Your commitment to building a brighter future for all has not only strengthened our movement; it has led to many meaningful protections for our food, water, and climate.
You power all the work that Food & Water Watch pours our hearts into. Here are the top 10 victories of 2023 that you made possible.
1. Reining in and stopping factory farms in Oregon
Together, we won the passage of SB 85 — the first legislation in decades to reform factory farm regulations in Oregon. This bill will require a more intensive water permitting process, increased oversight on the practice of spreading factory farm waste on fields, and allow local governments to require setbacks between factory farms and communities.
The notorious Easterday family abandoned its attempt to re-open a mega-dairy in Boardman, a community on the Columbia River. The community already struggles with nitrate-contaminated water due to mega-dairies’ irresponsible waste management practices.
Soon after, a community in northwestern Oregon saw a similar victory following the passage of SB85. A year ago, Foster Farms proposed a factory chicken farm near the North Santiam River in Scio. It would have become the state’s largest chicken operation. That property is now listed for sale.
Victories like this, boosted by SB85, will spare communities from foul odors, toxic emissions, and water pollution. Nearby small farms will breathe more easily without the threat of a polluting neighbor wreaking havoc on local economies.
2. A win against fossil fuels and a win for renewables in New York
Together, we passed the All-Electric Building Act, which bans gas hookups in new buildings statewide. It made New York the first state in the country to ban gas in new construction by law.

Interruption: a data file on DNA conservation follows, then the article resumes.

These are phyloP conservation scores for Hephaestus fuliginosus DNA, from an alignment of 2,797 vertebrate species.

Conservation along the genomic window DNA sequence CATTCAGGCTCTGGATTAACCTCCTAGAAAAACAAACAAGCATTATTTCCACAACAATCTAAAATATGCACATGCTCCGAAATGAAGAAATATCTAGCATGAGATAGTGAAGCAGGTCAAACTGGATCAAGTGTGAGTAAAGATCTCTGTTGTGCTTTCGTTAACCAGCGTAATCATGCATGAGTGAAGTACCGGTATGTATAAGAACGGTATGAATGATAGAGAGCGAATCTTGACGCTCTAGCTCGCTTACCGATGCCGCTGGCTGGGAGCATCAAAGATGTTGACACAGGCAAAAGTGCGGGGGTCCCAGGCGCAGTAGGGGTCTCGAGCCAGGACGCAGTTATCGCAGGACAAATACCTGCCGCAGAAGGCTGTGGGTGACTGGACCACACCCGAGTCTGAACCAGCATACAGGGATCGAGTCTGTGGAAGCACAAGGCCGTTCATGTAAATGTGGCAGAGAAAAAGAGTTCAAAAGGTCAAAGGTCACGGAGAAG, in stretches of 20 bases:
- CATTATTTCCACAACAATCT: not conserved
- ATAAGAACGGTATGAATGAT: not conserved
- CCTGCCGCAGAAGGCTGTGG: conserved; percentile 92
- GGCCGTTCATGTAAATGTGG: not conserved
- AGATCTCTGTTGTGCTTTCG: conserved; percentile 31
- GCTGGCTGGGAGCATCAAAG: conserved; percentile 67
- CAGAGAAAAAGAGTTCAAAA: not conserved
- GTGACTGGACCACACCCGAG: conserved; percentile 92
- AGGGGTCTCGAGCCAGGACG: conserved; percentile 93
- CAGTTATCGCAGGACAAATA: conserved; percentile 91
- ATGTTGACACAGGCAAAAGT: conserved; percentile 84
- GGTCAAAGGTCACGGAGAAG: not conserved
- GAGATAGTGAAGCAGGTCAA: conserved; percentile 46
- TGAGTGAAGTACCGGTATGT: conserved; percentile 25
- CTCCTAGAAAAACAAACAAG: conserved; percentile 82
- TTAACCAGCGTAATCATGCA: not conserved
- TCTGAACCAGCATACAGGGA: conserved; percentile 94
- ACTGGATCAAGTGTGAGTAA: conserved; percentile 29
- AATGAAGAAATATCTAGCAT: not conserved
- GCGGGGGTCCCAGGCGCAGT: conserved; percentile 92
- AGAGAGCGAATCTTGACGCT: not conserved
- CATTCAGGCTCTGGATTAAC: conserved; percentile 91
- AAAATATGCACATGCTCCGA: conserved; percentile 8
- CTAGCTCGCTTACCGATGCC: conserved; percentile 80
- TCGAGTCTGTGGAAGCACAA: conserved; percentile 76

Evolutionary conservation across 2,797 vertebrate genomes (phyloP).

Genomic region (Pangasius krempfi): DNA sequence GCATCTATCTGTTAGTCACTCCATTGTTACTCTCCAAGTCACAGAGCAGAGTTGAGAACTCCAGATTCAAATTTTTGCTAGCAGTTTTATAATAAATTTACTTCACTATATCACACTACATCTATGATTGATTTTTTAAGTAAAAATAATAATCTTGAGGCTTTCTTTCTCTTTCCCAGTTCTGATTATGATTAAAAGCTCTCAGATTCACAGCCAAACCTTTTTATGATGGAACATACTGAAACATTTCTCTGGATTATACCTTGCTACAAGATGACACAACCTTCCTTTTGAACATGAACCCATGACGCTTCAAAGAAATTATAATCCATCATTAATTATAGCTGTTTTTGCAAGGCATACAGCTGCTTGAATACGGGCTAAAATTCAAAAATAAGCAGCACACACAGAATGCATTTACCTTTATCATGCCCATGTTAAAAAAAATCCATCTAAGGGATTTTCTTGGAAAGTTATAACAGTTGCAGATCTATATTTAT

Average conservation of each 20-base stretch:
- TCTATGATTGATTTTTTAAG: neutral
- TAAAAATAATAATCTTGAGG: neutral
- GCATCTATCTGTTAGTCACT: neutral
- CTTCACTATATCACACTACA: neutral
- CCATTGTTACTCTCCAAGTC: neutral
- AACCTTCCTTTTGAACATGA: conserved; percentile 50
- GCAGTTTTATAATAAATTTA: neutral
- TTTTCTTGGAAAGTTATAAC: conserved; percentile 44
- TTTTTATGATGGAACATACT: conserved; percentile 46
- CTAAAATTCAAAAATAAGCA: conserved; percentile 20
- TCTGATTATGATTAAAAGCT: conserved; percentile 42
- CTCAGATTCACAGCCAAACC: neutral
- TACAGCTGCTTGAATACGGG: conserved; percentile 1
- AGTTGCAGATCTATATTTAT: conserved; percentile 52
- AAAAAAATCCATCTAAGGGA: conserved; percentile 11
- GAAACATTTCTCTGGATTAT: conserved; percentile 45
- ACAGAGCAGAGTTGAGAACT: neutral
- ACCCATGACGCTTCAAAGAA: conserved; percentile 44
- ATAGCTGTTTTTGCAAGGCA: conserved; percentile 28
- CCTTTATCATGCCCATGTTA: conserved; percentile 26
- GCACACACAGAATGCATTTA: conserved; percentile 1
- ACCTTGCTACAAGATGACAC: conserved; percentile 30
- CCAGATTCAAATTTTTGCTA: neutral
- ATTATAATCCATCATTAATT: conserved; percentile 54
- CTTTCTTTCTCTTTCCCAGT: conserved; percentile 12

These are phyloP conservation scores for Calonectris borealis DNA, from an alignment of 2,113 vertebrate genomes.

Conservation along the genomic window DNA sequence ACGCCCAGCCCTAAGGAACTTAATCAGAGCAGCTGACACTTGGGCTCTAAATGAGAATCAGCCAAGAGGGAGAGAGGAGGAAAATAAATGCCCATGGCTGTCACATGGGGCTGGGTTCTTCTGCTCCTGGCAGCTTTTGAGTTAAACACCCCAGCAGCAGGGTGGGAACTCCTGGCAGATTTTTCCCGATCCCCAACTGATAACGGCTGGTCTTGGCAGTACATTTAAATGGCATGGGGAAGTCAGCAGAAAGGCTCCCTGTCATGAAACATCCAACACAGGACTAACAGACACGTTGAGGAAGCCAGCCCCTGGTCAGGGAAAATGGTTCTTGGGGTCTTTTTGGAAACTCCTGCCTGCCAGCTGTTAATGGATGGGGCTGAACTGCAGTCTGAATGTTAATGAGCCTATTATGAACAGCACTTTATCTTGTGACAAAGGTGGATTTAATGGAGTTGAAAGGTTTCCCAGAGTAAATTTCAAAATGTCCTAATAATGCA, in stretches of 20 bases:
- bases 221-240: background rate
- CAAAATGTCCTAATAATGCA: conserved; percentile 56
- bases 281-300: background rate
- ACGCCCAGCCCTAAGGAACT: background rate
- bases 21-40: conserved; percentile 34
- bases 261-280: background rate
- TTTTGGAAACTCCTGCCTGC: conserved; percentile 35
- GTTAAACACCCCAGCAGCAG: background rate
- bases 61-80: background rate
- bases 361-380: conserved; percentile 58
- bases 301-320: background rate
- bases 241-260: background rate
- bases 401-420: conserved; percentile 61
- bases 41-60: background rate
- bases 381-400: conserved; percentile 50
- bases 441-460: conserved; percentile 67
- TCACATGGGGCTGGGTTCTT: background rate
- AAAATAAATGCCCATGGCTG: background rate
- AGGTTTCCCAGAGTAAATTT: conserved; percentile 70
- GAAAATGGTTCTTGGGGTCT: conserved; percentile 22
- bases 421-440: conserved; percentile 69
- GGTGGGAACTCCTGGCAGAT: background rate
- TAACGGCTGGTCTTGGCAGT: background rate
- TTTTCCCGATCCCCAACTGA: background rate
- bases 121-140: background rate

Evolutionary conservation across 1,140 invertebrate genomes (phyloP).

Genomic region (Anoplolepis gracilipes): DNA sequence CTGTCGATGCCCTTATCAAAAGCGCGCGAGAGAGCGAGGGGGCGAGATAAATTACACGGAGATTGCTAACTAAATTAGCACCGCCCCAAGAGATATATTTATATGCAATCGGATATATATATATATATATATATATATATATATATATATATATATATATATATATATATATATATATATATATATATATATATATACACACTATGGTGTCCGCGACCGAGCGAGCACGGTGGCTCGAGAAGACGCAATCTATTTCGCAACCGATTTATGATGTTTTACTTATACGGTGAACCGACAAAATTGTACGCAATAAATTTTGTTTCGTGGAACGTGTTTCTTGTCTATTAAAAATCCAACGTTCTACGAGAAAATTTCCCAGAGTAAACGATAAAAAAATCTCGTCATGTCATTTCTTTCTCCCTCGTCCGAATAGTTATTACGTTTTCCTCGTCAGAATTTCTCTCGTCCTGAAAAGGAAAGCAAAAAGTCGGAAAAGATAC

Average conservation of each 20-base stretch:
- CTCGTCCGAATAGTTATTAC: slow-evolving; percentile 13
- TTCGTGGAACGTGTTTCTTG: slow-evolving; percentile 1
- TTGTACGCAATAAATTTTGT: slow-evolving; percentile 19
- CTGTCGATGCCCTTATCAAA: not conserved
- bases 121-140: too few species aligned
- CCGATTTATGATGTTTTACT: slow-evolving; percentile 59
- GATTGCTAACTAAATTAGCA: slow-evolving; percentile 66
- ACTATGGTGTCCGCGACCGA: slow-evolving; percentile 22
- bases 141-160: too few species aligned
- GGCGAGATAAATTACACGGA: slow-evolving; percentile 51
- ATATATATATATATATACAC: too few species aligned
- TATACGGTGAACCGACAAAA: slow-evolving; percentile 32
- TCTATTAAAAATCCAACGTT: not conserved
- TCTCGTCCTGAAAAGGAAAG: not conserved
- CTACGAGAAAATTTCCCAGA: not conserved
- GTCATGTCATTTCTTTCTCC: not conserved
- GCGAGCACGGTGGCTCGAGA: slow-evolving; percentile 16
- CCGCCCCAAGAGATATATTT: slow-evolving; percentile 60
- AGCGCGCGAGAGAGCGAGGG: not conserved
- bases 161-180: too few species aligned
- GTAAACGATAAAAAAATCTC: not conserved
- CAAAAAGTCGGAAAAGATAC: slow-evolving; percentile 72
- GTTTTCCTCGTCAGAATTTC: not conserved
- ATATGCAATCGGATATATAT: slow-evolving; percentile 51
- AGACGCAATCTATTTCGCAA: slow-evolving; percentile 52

This landmark victory for the climate movement is a huge step forward for the transition to renewable energy and sets a precedent for other cities and states nationwide.
We also helped pass the Build Public Renewables Act (BPRA). This law will require the New York Power Authority (NYPA), the state’s publicly owned power utility, to provide only renewable energy to customers and serve as the only energy provider for all state-owned and municipal properties.
It also allows the NYPA to build renewable energy production to meet the state’s goals of achieving 70% renewable energy by 2030 and 100% by 2040. Moreover, the BPRA will create tens of thousands of jobs and close some of the state’s dirtiest oil and gas plants.
3. Saved the Hudson River from radioactive waste
Together, we passed the Save the Hudson bill in New York, which protects the Hudson River from radioactive waste dumping. Holtec International, the company decommissioning the Indian Point Nuclear Power Station near Peekskill, New York, planned to do this as early as May.
Our New York team jumped into action when they learned about this threat to the Hudson. By tabling, petitioning, phone banking, and rallying nonstop, we gathered support from communities throughout the region and forced Holtec to delay their plans. This delay allowed the Save the Hudson bill to be drafted, passed, and signed.
This is a tremendous win for people over polluters and communities over corporations.
4. Struck down Colorado’s factory farm permit
Together, we won a lawsuit challenging Colorado’s weak standards for its statewide factory farm Clean Water Act permit. The court ruled that to comply with the Clean Water Act, the state must monitor groundwater to ensure facilities are not illegally polluting.
This decision is a positive step toward cleaning up Colorado’s waterways by holding factory farms accountable. The court’s ruling relied on Food & Water Watch’s 2021 Ninth Circuit Court win striking down Idaho’s permit for similar reasons.
5. Forced the EPA to better protect our water from slaughterhouse pollution
Together, we won a coalition lawsuit against the Environmental Protection Agency (EPA), challenging its outdated and weak national water pollution standards for slaughterhouses — a leading source of water pollution.
The EPA agreed to strengthen standards for the nation’s largest industrial source of phosphorus pollution and second-largest industrial source of nitrogen pollution by 2025. A proposal for new standards is due in December.